Revealed: The heartbreak of – gasp! – food envy
April 19, 2017
• Causes unrest at the dinner table, survey claims
• “We've all been caught eyeing others' plates”
It doesn't take long for food envy or dish jealously to set in once seated at the table in a restaurant, according to a survey paid for by the website OpenTable.
While it can strike at any time, food envy is most likely to arise the moment the food arrives (32 percent).
And for those who have experienced food envy, it can be enough to stir up feelings of disappointment (40 percent), regret (37 percent), and hunger (33 percent).
Women are more likely than men to feel let down or disappointed by their dish choice (43 percent vs. 36 percent), the survey says. For younger diners ages 18 - 34, food envy appears to be a more practical matter, as they are more likely to feel hungry when compared to their older counterparts ages 35+ (48 percent vs. 27 percent).
"We've all been caught eyeing others' plates from across the table, silently comparing our dish against those of our companions," says Caroline Potter, who holds the title of “chief dining officer” at OpenTable. "Sometimes we feel satisfied with our selections, but at other times, we've all wished we had ordered what another guest picked.”
The survey finds that nearly all Americans who have experienced food envy (91 percent) have pined for a different dish while dining out. For almost a third (30 percent), food envy has also resulted in some tense moments at the dinner table.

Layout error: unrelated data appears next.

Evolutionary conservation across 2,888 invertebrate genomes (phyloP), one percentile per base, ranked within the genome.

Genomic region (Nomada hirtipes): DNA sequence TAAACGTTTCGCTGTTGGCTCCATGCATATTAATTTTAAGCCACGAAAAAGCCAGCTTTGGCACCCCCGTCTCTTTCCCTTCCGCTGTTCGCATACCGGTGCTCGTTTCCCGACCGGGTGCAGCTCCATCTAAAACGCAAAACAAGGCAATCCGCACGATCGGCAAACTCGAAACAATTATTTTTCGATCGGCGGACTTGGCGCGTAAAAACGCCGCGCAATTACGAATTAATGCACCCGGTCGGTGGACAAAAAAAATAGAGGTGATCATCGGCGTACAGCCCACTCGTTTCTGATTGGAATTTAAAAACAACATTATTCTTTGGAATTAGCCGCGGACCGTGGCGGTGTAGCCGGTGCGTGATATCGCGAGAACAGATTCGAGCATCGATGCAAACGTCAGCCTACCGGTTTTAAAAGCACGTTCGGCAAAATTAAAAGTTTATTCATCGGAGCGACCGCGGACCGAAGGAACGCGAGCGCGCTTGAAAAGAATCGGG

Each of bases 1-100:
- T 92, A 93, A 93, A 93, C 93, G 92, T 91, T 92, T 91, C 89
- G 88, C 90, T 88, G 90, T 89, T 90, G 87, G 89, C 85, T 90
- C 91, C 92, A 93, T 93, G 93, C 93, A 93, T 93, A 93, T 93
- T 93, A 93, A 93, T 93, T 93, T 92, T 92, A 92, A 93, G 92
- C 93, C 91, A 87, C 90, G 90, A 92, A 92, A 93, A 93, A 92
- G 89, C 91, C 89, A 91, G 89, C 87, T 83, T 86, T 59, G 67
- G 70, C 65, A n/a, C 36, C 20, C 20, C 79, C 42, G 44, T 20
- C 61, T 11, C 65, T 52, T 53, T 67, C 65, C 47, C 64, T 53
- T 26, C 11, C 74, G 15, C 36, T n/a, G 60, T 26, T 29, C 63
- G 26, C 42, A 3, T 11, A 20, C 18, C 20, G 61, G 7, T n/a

And while nearly two in five of those who experience food envy (39 percent) will try to settle things amicably to overcome the feeling of food envy by visiting the restaurant on a later date and ordering the dish they desire, nearly a third (31 percent) will push their companions to share meals or steal from their dish.
This may explain why close to one third of Americans who have experienced food envy (30 percent) admit it has caused tension with a friend or partner while dining out, with men and younger adults far more likely to experience tension than their female (35 percent of men vs. 26 percent of women) and older peers (42 percent of 18-34 year olds vs. 25 percent of adults 35+), respectively, says OpenTable.
Those who experience food envy say that indecision (41 percent) and a desire to experiment with new dishes but later regretting it (33 percent) are the top two reasons why it happens in the first place when dining out.
And while a majority (84 percent) admit to taking proactive steps to help avoid food envy when dining out, including previewing the restaurant menu beforehand (46 percent), glancing at what others are eating before ordering (34 percent), and asking the restaurant staff for recommendations (32 percent), alas, food envy still prevails.
About the survey
The survey was conducted online within the United States by Harris Poll with OpenTable picking up the check. It was conducted March 16-20, 2017 among 2,198 U.S. adults ages 18 and older, including 1,679 who have ever experienced food envy. This online survey is not based on a probability sample and therefore no estimate of theoretical sampling errors can be calculated.
OpenTable is part of the Priceline Group (NASDAQ: PCLN).